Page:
It is not an exaggeration to say that owning a Victorian home is equivalent to owning a piece of architectural history. After all, the incredible influence of the Victorian era is still prevalent in many design styles and architectural examples.

But, though undeniably cherished, Victorian homes may not be entirely suited to modern living and contemporary lifestyles. This is where refurbishments come in. They allow homeowners to retain the charm and history of their home while at the same time upgrading it to meet their daily functional needs.

Needless to say, this is easier said than done. And blending historical charm with modern functionality to create a fine balance requires an expert hand.

What is Victorian architecture?

Victorian architecture refers to the architectural style that emerged during the reign of Queen Victoria, which lasted from 1837 to 1901. This era witnessed a range of architectural styles, reflecting the changing tastes, technological advancements, and societal influences of the time. Victorian architecture is therefore diverse and encompasses various styles, each with its own unique characteristics and distinct features.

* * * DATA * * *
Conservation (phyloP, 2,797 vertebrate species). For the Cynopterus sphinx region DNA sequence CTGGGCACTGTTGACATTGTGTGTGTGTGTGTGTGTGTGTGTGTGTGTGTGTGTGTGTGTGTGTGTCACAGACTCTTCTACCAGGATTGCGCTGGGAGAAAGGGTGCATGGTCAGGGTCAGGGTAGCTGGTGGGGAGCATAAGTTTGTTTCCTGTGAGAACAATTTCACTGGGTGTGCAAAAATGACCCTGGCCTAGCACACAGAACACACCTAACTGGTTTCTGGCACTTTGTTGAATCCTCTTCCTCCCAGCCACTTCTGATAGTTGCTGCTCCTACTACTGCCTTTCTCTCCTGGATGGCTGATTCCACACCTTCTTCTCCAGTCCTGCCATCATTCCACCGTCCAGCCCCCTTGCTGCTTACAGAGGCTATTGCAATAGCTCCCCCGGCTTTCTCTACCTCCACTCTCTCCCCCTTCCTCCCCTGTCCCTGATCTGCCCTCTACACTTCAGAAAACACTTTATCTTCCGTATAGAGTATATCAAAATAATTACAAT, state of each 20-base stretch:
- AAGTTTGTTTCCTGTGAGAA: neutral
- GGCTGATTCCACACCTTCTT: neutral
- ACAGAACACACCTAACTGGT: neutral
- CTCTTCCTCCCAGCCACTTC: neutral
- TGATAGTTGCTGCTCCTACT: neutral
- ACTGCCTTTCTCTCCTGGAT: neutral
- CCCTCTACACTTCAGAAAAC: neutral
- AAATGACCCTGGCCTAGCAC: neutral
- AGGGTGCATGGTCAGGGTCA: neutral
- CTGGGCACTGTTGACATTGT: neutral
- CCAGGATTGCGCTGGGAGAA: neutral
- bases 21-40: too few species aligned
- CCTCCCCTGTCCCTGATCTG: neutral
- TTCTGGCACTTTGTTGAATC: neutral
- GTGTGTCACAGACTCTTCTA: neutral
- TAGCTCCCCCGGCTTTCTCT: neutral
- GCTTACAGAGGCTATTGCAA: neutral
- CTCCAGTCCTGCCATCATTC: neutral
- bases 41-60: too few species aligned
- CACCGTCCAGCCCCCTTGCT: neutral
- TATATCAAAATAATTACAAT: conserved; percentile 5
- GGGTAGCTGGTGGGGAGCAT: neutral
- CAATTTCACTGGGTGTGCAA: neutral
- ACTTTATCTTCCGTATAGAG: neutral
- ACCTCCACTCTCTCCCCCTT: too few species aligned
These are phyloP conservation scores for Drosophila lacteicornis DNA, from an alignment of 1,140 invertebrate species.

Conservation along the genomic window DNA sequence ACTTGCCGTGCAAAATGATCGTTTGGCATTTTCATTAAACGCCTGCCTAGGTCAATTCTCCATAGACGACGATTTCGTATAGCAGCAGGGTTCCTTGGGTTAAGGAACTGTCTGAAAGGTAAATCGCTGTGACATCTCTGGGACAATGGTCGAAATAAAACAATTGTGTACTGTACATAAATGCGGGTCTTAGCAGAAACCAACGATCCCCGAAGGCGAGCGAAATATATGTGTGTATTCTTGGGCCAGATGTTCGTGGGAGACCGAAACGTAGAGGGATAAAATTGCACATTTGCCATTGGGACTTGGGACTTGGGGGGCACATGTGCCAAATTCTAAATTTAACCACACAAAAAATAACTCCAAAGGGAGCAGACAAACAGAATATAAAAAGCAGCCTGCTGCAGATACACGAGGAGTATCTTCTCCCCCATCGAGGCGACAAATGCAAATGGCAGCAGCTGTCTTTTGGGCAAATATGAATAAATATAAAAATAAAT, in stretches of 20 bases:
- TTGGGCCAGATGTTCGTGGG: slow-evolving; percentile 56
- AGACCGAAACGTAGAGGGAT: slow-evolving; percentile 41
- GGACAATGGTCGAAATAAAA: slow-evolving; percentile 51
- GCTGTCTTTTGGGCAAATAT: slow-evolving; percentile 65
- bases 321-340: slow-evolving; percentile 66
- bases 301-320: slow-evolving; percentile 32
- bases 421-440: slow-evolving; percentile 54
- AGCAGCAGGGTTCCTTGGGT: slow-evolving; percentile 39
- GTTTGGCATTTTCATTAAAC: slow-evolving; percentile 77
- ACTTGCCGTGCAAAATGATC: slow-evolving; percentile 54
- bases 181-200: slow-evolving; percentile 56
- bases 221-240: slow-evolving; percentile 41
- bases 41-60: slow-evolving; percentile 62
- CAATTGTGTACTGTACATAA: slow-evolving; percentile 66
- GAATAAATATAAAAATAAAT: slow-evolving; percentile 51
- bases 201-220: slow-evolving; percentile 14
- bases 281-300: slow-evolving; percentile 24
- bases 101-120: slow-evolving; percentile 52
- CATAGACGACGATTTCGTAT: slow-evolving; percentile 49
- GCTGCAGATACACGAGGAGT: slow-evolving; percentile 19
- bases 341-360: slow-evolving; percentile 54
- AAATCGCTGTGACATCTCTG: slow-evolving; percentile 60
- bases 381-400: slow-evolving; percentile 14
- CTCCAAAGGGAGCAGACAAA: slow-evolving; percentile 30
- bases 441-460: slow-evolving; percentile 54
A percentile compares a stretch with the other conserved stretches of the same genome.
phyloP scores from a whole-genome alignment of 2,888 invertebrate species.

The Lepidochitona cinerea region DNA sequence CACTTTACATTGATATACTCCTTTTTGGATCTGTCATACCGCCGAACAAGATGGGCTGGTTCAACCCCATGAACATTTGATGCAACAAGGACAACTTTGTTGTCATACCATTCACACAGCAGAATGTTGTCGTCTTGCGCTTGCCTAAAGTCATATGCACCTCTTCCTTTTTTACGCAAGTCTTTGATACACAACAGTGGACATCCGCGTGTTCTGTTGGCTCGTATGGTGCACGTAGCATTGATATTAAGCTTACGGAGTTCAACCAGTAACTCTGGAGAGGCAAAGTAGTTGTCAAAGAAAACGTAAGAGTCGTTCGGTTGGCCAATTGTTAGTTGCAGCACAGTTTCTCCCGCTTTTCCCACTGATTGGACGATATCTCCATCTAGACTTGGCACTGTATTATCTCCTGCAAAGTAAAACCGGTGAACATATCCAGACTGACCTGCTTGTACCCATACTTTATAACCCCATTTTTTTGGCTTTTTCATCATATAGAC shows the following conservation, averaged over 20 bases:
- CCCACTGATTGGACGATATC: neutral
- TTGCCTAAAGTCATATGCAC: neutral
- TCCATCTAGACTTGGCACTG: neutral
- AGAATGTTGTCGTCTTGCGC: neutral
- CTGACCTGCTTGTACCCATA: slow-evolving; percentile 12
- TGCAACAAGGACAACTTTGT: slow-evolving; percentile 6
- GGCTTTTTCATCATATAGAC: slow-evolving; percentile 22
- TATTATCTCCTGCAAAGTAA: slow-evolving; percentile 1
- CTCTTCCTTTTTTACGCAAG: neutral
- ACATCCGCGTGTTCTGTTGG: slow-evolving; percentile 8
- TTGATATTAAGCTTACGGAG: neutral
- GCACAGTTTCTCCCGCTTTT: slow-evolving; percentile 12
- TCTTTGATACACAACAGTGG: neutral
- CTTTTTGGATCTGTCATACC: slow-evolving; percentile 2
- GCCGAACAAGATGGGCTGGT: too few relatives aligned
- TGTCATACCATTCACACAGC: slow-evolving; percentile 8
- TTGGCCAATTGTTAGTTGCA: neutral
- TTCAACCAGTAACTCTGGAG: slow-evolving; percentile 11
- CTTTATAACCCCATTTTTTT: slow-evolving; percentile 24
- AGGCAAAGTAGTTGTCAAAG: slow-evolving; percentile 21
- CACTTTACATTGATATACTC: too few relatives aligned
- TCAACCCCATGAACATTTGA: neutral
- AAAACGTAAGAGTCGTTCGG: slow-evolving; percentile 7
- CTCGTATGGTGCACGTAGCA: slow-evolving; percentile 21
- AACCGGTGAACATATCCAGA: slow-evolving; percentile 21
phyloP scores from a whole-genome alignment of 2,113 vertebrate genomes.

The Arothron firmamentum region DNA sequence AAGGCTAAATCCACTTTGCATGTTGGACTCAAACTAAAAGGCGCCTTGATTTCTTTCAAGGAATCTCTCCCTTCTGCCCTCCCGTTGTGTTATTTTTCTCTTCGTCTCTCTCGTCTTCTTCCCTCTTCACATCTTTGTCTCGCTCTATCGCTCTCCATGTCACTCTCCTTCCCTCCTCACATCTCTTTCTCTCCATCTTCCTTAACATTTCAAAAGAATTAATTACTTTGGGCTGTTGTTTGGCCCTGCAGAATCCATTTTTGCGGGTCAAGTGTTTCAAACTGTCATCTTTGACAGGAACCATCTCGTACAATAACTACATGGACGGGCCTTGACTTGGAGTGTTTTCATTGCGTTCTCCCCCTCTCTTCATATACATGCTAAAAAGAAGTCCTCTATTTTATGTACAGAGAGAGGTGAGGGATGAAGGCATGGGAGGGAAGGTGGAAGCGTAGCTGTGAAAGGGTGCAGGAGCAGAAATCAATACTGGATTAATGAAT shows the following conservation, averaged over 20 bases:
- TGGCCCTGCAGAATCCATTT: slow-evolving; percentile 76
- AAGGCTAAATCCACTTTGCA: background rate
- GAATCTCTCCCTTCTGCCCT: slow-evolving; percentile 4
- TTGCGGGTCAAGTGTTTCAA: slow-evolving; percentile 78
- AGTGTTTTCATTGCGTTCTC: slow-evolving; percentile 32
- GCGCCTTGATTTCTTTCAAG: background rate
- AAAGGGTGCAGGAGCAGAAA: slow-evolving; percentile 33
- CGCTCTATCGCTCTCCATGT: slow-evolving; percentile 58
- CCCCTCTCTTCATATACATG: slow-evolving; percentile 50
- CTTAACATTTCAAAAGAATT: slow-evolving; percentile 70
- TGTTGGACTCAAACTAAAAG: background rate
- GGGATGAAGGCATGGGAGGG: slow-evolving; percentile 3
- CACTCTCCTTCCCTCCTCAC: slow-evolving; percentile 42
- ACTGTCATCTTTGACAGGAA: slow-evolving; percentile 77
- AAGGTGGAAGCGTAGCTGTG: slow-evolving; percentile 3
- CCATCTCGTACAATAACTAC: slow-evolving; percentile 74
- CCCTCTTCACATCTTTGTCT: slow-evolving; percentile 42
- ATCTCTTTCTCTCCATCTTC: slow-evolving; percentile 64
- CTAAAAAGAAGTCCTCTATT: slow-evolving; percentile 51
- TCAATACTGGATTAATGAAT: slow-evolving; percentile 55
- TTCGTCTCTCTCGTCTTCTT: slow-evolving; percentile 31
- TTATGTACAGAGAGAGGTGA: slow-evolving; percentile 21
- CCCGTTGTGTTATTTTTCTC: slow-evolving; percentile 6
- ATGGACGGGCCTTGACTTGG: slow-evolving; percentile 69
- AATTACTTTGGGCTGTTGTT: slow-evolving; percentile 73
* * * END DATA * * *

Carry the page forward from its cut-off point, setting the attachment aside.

Some of the key characteristics of Victorian architecture include:

  • Ornate detailing- Victorian buildings are known for their intricate ornamentation and decorative detailing. Elaborate carvings, mouldings, and intricate patterns are common features.
  • Asymmetry- Many Victorian structures display asymmetrical designs, with irregular floor plans and facades. This departure from strict symmetry was a notable shift from earlier architectural styles.
  • Varied rooflines- Victorian roofs are often steeply pitched and may feature multiple gables, turrets, or dormer windows. Different roof shapes, including mansard roofs in the Second Empire style, contribute to the diversity.
  • Use of diverse materials- Victorian architecture makes use of a wide range of materials, including brick, stone, wood, and cast iron. The contrast in materials and textures is a characteristic feature.
  • Stained glass windows- Stained glass windows, featuring vibrant colours and intricate patterns, are common in Victorian homes. These windows are often found in both residential and institutional buildings.